Justine Henin has a point to prove

Though not all comebacks receive a universal thumbs up, the Belgian's return has been universally welcomed.

DUBAI, UNITED ARAB EMIRATES - FEBRUARY 28:  Justine Henin of Belgium in action against Francesca Schiavone of Italy during day four of the WTA Barclays Dubai Tennis Championships at the Dubai Tennis Stadium on February 28, 2008 in Dubai, United Arab Emirates.  (Photo by Julian Finney/Getty Images)
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When a pop group comes out of retirement and starts touring again, it is usually a sign of an unexpected tax bill, but in the world of sport it is as likely to be because of unfinished business, burning ambitions as yet unfulfilled. That is certainly the case for Justin Henin, world No 1 when she quit tennis in May 2008, and returning now, she says, because of her desire to win Wimbledon for the first time.

It was the sight, no doubt, of her fellow Belgian Kim Clijsters winning the US Open last month, after returning from maternity leave and long-term shoulder rehab, that gave Henin the final push. Though not all comebacks receive a universal thumbs up, Henin's return has been universally welcomed. After all, she was at the top of her game when she quit, and at only 27 years old there seems no reason why she cannot pick up where she left off.

It will certainly be refreshing to see the Williams sisters challenged at Wimbledon, which they have made their personal fiefdom in recent years, and if Clijsters' form at Flushing Meadow is any guide, the break from the game might just help Henin's challenge. Comebacks, of course, are all the rage this year. Michael Schumacher's quixotic attempt to get back in a Formula One car was foiled only by the frailty of his 40-year-old neck muscles; while in boxing, Floyd Mayweather's return to the ring 21 months after his pitiless destruction of Ricky Hatton was breathtaking, as he brushed Juan Manuel Marquez contemptuously aside.

One of this year's most impressive comebacks, though, has paradoxically been from someone who never went away, Ryan Giggs at Manchester United. The Welshman's impressive contribution to United's rise to the peak of the Premier League has fans dubbing Giggs "the new Ronaldo". At 35 years old, this is little short of a re-birth for Giggs. Not that his importance to his all-conquering team has ever been underestimated by manager Sir Alex Ferguson. While the Portuguese superstar was around, though, and with the years beginning to take their toll on once-blistering pace, you felt Giggs's role might become more peripheral.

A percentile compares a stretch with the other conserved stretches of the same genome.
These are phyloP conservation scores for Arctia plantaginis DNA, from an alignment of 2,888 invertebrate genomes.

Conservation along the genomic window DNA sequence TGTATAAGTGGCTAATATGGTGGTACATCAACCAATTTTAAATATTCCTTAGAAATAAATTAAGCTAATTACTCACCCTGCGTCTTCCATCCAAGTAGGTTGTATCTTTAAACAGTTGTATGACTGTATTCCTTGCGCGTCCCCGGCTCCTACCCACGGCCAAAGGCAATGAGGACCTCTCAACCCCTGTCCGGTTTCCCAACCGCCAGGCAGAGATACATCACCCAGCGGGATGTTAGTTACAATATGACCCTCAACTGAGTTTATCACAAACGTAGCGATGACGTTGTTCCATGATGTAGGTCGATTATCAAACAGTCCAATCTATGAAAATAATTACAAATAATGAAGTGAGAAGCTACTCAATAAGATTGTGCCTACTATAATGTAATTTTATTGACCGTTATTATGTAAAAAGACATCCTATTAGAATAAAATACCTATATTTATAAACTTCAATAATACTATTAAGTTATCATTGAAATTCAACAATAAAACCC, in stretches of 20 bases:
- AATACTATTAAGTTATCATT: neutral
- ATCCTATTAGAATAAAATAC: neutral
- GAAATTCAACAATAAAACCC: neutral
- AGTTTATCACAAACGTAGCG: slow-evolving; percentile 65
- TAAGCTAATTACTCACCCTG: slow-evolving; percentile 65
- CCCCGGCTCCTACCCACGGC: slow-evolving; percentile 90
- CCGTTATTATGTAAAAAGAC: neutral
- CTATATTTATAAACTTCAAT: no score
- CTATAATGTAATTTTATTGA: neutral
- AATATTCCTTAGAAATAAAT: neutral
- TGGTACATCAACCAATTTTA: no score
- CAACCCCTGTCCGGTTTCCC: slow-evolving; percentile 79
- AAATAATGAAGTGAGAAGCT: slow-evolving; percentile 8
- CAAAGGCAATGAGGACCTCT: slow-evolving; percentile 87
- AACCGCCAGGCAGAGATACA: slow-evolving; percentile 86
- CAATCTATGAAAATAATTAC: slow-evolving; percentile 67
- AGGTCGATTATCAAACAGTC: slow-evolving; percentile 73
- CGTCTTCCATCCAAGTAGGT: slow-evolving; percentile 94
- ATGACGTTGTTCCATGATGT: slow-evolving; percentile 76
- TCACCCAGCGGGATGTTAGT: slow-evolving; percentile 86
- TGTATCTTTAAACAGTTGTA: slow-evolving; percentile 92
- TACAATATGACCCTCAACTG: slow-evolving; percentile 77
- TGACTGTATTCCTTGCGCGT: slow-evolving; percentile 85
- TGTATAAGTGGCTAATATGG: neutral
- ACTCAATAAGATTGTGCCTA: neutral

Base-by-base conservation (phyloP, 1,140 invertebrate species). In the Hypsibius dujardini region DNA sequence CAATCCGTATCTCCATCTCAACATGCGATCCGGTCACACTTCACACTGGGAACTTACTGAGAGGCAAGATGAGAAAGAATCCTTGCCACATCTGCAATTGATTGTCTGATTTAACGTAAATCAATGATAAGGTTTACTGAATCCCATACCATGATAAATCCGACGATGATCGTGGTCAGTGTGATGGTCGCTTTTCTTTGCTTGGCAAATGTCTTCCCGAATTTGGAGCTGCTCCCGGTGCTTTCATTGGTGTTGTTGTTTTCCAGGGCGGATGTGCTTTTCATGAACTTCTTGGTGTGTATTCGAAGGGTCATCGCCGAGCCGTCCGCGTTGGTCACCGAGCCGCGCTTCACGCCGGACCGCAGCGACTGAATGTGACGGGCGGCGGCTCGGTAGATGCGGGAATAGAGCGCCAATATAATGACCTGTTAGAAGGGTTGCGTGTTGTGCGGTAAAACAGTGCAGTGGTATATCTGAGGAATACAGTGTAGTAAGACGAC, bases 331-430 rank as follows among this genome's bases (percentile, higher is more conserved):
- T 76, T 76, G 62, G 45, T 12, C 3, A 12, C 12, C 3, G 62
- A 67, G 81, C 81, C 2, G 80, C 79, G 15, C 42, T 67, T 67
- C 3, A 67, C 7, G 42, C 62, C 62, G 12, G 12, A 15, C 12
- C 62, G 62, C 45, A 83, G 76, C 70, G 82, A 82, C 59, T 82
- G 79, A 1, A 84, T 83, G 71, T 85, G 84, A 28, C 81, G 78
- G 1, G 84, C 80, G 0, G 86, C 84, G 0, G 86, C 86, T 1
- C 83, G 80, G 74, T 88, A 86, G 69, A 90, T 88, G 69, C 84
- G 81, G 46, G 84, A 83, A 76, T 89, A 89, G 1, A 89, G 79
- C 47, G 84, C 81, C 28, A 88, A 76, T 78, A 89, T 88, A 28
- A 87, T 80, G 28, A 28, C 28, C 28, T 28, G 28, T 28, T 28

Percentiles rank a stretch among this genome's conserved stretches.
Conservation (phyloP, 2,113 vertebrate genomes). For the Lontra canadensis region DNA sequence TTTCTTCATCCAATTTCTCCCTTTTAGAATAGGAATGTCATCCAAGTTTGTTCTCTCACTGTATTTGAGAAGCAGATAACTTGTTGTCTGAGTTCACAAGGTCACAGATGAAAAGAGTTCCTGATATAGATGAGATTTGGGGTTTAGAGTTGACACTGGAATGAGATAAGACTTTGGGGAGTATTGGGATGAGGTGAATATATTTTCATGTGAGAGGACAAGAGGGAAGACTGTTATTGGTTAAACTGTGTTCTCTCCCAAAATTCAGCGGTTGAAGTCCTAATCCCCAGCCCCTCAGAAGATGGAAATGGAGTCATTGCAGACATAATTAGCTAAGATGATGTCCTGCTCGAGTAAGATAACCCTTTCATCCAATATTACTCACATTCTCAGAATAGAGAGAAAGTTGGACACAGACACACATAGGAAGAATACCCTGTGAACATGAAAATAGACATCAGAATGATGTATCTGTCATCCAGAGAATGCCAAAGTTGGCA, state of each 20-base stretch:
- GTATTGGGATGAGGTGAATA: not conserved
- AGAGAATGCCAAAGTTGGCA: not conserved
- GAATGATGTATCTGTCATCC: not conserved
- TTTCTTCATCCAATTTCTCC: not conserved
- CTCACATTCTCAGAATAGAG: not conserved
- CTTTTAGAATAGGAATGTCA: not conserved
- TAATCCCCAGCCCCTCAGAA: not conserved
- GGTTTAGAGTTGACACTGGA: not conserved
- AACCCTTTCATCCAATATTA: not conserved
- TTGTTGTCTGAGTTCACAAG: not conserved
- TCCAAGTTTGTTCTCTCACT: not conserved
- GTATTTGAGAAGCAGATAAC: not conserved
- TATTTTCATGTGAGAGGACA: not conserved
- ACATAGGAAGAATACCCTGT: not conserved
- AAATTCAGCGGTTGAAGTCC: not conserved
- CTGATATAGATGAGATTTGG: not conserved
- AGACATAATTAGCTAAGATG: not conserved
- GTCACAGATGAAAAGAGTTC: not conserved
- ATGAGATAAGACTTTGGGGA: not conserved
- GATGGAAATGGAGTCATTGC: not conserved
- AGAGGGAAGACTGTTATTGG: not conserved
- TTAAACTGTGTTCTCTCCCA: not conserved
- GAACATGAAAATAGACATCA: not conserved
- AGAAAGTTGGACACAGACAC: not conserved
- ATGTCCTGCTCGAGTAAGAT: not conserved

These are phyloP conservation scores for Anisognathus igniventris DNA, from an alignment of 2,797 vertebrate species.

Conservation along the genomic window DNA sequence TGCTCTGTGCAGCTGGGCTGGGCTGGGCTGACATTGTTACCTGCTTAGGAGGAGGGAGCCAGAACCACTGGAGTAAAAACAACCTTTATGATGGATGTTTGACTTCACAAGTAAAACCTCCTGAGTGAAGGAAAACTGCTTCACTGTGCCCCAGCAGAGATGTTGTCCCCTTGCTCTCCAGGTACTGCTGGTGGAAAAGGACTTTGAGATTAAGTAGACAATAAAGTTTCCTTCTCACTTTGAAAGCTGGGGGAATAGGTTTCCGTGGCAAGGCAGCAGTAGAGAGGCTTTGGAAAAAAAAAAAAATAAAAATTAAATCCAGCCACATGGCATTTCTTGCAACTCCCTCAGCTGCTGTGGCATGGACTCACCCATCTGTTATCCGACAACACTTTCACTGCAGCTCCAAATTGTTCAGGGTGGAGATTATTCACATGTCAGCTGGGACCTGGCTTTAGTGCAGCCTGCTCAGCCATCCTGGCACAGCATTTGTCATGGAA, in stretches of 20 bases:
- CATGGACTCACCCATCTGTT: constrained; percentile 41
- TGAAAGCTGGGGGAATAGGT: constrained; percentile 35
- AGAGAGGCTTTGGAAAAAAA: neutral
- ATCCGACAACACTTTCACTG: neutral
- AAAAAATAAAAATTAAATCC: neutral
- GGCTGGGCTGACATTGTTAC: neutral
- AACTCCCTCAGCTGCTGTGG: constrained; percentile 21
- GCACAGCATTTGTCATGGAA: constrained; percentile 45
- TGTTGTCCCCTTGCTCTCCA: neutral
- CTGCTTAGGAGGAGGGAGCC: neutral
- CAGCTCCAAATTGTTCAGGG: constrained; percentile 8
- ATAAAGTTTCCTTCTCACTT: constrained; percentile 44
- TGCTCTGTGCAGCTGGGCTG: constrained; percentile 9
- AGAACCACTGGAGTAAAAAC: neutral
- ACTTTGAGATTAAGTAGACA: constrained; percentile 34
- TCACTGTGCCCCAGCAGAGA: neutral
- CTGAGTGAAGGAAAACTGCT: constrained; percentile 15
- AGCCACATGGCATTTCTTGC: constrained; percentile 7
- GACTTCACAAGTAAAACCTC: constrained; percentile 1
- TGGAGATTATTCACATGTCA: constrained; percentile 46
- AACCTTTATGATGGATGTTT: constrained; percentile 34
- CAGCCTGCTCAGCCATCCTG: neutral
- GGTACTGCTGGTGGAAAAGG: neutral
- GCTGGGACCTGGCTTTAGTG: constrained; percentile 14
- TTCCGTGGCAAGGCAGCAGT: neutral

Wrong. To borrow from Shakespeare - not a Manchester United fan, it should be said, geographically his team would be Coventry City - age has not withered Giggsy, nor custom staled his infinite variety. There is definitely something romantic about the comeback, especially for those of us whose own better days are well behind us. That is why another tennis player, who picked up a racket again in the early '90s after a gap of eight years, carried all our hopes and dreams when he attempted to revive his career.' For Bjorn Borg, though, there were no happy returns. His comeback match at the Monte Carlo Open in 1991 was a straight sets defeat to an unknown, and 12 further attempts to defeat time's winged chariot over the next two years were similarly in vain - to the disappointment of sentimentalists everywhere.

How we would have loved to have cheered one last hurrah for the ice-cool Swede, who even had the grace to pander to our nostalgia by sticking to his wooden racket. Henin's comeback will be more of a Giggs occasion than a Borg or Schumacher impossible dream. As with the United winger, we know all about Henin's sublime skills, and we are impatient to enjoy them once more on the big stage. Which, frankly, is more than I can say for Duran Duran.

I wonder if England are investing too much hope in Jonny Wilkinson, who is in match- winning form for Toulon in the French league. Wilkinson, who was dropped for Danny Cipriani towards the end of the 2008 Six Nations, now looks to be in pole position for the fly-half spot in the autumn internationals. Surely, though, we cannot expect to see the bone-crunching tackles that were a feature of Wilkinson's performances in the triumphant 2003 World Cup campaign. Former England prop Jeff Probyn thinks not. While Wilkinson is the last player to ever consciously shirk a tackle, Probyn thinks that subconsciously the years of injury will have an effect. One hopes England coach Martin Johnson has a Plan B.

Regular readers will know my views about swimming in the Olympics. I feel there are too many medals handed out for too many similar events. Still, I would not deny Michael Phelps his sense of achievement for trousering a remarkable eight of them at Beijing. That phenomenal haul, though, presents Phelps, still only 24, with an interesting dilemma ahead of the London Olympics. How does he top it, or even equal it? He is fairly certain he cannot, but strangely that has not affected his motivation one jot. The gruelling training routine continues, because it is only in the water that Phelps is happy. On land, he is dangerously clumsy. The swimmer has been banned from running by his coach because he keeps tripping over. It is reminiscent of the film star Esther Williams, who appeared in those swimming spectaculars in the 1930s. As one critic wrote: "Wet, she's a star, dry she ain't."